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Opinion | The impossibility of discipline

People believe there is will, self-control and sacrifice, and a combination of these qualities is discipline. But what if, in reality, discipline is a false public front for private procedures

The Chinese trick shown in ‘The Prestige’ is an impossible trick in itself.
The Chinese trick shown in ‘The Prestige’ is an impossible trick in itself.

In the cult film The Prestige, an old Chinese magician, frail in his silk gown, limps across the stage. He makes a drum and a fish bowl, which has a live goldfish in it, appear from thin air.

It is his signature trick and almost no one in the world knows how it is done. The film, by Christopher Nolan, and the novel it is based on, by Christopher Priest, do reveal the secret. The magician hides the objects under his gown, holding them between his knees and thighs, and as he waves his magic cloth, he somehow moves his leg muscles with force, speed and discretion to place the objects on waist-high tables. But it is not in this procedure that the greatness of the trick lies. In fact, the procedure is not even the trick. The actual trick is that the Chinese magician is not frail or disabled.

He is a strong man who only pretends to be weak and have a limp, so that his painful shuffle on stage, to accommodate the objects between his knees, is not suspicious to his audience. To achieve this effect, he goes through his entire life pretending to be a frail old man with a disability. “Never, at any time, at home or in the street, day or night, did he walk with a normal gait lest his secret be exposed," according to the novel. “Total devotion to his art," a young magician says in the film after he figures out the trick. “A lot of self-sacrifice."

The Chinese magician is a passing scene in the story but his presence is iconic because The Prestige is about the extent to which men will go to achieve greatness. Yet the fishbowl scene is a lame scene; a merely cinematic scene that is more visual effects than anthropology.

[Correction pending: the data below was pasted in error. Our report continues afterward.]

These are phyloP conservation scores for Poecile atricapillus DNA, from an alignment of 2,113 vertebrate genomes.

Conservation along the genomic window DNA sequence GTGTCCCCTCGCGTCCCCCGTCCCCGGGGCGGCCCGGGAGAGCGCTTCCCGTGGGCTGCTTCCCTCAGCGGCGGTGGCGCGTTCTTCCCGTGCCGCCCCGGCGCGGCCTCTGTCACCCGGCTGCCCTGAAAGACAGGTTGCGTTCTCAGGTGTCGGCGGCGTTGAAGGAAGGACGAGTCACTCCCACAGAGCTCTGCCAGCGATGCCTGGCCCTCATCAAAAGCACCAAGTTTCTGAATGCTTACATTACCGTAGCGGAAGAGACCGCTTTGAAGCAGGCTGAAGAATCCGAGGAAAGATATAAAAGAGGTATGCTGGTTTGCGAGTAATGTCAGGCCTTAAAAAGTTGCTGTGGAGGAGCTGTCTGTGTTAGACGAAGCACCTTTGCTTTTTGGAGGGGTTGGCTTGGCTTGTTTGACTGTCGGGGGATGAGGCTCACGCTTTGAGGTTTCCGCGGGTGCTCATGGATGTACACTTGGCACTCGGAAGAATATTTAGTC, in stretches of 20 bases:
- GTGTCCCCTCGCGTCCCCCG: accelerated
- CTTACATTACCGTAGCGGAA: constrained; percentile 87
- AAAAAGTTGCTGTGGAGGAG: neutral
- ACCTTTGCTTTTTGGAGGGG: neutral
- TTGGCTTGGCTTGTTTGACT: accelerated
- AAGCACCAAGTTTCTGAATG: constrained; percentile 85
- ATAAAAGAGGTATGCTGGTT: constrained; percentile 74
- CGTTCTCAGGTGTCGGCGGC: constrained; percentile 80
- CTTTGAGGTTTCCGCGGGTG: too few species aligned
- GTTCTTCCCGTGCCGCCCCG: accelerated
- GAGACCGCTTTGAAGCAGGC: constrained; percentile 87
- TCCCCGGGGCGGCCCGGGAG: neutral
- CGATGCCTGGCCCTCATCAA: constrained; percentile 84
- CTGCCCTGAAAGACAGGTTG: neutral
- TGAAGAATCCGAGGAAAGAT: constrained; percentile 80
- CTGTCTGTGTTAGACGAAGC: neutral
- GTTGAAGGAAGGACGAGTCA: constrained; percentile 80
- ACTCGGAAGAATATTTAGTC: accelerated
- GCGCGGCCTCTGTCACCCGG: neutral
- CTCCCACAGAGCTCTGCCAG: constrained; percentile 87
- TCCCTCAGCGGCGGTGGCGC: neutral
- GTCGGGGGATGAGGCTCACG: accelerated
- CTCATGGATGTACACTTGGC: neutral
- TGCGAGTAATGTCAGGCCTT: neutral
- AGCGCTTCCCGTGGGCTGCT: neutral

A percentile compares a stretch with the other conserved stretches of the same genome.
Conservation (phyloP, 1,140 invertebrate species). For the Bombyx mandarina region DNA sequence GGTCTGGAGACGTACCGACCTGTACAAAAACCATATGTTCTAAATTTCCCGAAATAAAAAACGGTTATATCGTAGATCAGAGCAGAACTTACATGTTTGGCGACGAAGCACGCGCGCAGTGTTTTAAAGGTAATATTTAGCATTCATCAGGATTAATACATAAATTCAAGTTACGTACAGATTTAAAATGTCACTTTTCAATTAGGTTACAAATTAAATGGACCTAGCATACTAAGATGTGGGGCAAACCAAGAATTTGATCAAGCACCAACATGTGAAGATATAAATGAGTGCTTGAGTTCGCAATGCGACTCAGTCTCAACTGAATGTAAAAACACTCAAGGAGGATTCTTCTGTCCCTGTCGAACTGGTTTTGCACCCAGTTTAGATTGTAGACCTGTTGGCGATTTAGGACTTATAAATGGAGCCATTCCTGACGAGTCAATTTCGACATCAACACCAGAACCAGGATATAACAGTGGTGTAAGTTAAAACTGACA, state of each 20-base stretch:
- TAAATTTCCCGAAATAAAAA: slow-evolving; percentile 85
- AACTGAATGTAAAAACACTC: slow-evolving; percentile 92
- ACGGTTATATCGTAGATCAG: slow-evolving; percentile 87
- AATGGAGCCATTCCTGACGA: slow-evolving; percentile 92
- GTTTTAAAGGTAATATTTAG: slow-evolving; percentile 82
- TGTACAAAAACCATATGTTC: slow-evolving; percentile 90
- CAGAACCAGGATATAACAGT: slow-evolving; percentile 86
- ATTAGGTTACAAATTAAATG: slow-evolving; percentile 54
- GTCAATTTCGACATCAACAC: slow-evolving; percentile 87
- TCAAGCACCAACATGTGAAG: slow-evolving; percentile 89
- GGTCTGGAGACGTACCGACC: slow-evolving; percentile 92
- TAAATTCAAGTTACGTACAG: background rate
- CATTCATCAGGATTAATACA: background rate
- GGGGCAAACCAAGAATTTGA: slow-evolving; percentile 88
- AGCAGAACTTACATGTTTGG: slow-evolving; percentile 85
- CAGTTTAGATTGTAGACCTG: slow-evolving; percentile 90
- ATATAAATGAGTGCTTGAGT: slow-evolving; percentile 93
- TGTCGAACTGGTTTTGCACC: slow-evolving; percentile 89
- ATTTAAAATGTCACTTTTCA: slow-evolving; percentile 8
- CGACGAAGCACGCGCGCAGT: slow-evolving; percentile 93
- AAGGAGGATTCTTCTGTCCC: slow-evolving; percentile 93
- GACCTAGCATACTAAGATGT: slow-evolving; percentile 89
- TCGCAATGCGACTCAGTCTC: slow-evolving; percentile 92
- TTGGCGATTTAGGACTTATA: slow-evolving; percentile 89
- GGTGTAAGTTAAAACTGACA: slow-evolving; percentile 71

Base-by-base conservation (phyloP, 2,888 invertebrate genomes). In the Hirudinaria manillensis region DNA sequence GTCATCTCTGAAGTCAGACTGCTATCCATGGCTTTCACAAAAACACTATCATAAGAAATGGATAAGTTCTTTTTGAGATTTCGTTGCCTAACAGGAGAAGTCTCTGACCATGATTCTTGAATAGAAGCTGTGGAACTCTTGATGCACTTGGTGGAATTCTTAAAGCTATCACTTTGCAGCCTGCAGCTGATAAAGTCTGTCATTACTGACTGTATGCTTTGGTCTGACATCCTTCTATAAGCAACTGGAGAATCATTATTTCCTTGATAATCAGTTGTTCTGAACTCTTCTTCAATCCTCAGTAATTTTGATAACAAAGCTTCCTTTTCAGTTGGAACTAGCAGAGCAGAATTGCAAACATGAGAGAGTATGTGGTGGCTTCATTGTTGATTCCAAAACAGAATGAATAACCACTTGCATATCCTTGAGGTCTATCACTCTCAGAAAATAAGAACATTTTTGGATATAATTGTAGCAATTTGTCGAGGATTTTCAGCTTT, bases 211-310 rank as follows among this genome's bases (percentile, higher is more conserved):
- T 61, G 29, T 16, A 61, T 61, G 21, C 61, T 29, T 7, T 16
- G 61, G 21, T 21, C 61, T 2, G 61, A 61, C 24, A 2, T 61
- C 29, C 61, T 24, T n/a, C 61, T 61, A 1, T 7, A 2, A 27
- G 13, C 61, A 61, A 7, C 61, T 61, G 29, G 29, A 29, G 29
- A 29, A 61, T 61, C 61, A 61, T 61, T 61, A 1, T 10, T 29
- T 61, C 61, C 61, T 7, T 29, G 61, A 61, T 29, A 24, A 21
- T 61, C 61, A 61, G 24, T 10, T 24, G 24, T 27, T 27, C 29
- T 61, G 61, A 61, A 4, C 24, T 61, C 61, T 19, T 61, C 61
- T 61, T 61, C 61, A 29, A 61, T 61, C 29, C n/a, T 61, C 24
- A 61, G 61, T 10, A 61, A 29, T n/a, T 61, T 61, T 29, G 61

A few years ago I decided to practise the trick to impress my daughter. I used a large ball as a proxy for the probable fish bowl.

Those days if you told me that a task does not require innate talent but only powerful legs and ascetic discipline, I would think I had a good chance of accomplishing it. But I soon figured there was something wrong with the mechanics of the trick as explained by Priest and Nolan. It was just not possible; one cannot humanly transport a fish bowl, let alone a drum too, from between your knees to a waist-high table. I soon discovered that there is no magician in the world who can perform the trick the way the novel and the film have indicated.

It is possible for a good magician to make a fish bowl appear on stage, but the most efficient way to do that is by hiding the bowl in the table. There are other ways, but none requires the extreme discipline suggested in The Prestige. The famous Chinese trick in the cult film was a trick in itself. It was impossible magic meant to convey one of our most revered illusions—discipline. I am not referring to the kind of “discipline" that some nations, which does not include India, demonstrate while driving in lanes. I am referring to the religion and technique of personal “discipline".  
Most people believe that success is a process that involves hard, unpleasant tasks achieved through sacrifice. That is how, people imagine others and they themselves cracked entrance exams, how they lost weight, wrote novels, quit cigarettes, and even quit sex (but why?). People believe that there is will and self-control and sacrifice, and a combination of these qualities is discipline. It is one of the world’s most popular ideas.